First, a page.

Matthew 28:2 says there was only one angel at the tomb of Jesus, while Mark 16:5 there was one young man clothed in a long white garment. Luke 24:4 and John 20:12 tells us there were two angels at the tomb. So who is right?
The gospels of Matthew and Mark refer to angel in their description of the events that occurred at the tomb after Jesus was resurrected. In contrast, Luke and John refer two angels . Consequently, some have concluded that the gospels are in disagreement. That is, some believe two of the gospels are wrong. Therefore, the questions this article will answer are, “Were there one or two angels at the tomb?” “How many angels were at the tomb?” Or, was there only one angel at the tomb?
Character of the Four Gospels
A comparison of the four gospels of Matthew, Mark, Luke and John reveals that they did not coordinate their reports. In fact, a careful reading of the gospels reveals that they included different information. That is, the authors of the four gospels did not choose to include the exact same information. As a result, their gospels appear to be different, but exclusion or inclusion of specific material does not mean they are wrong. The Holy Spirit had different purposes in mind when He moved the writers to write (2 Peter 1:20-21; 2 Timothy 3:16-17). Matthew presents his material topically, not chronologically. Mark is usually very brief or ignores a great amount of information. Luke is the most complete and presents his material in a chronological order. The gospel of John is not as brief as Mark and is less complete than Luke.
How Many Angels At The Tomb? — Matthew and Mark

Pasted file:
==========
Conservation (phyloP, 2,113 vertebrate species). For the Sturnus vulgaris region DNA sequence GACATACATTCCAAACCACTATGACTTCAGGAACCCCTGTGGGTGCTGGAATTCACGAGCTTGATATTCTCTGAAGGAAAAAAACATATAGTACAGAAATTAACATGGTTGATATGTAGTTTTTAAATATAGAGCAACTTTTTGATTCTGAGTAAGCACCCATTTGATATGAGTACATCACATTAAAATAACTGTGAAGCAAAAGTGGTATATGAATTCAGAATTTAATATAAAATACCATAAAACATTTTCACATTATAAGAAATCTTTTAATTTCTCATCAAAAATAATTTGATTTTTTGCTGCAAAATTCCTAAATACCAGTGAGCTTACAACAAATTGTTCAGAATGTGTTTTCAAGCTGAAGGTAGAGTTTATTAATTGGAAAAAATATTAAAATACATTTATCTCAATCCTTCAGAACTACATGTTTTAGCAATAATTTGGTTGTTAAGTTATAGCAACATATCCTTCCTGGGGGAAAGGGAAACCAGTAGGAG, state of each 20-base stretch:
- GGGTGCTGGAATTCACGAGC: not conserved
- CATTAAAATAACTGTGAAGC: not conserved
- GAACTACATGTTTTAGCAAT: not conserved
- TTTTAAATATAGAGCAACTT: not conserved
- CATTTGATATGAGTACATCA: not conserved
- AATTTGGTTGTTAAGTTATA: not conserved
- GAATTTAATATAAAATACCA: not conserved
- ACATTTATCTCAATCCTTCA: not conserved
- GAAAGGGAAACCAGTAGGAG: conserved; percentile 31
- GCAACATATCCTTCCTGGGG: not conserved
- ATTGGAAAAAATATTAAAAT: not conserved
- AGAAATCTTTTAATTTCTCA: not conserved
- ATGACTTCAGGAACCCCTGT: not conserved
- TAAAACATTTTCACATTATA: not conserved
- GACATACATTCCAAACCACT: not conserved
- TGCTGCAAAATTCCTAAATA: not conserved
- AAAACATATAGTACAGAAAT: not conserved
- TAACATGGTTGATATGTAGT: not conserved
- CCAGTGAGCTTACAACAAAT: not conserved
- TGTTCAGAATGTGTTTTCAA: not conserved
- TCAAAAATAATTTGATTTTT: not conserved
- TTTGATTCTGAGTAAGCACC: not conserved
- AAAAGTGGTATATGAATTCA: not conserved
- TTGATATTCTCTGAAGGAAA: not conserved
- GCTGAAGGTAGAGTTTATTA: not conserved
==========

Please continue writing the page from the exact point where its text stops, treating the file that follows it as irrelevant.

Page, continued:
If we compare the information from the gospels together, we learn that Mark reports that three women, Mary Magdalene, Mary the mother of James, and Salome came to the tomb to anoint Jesus.
When the Sabbath was over, Mary Magdalene, and Mary the mother of James, and Salome, bought spices, so that they might come and anoint Him. Mark 16:1 (NASB)
Luke 24:1 says the women came early. The accounts of Matthew, Mark and Luke focus primarily on the events inside the tomb. But the gospel of John focuses on Mary Magdalene and two disciples, ignoring the other women. Apparently, he does this to focus on Mary, the one who went to the disciples and told them that Jesus was resurrected. Mark, Luke and John tell us that when the women arrived they saw the stone that had already been rolled away. Only Matthew tells us an angel rolled the stone from the opening of Jesus’ tomb.
And behold, a severe earthquake had occurred, for an angel of the Lord descended from heaven and came and rolled away the stone and sat upon it. Matthew 28:2 (NASB)
Matthew and Mark focus on one angel, but Luke and John refer to two angels. Mark 16:5 says the angel, to whom he was referring, was wearing a white robe. Matthew 28:3 adds that he appeared as lightning and his clothes were white as snow.
And his appearance was like lightning, and his clothing as white as snow. Matthew 28:3 (NASB)
Since this angel is the one who rolled away the stone from the opening of the tomb (Matthew 28:1-5), it appears he was the lead angel. He is also the angel who spoke to the three women who came to the tomb (Matthew 28:5-7; Mark 16:6-7; Luke 24:5-7).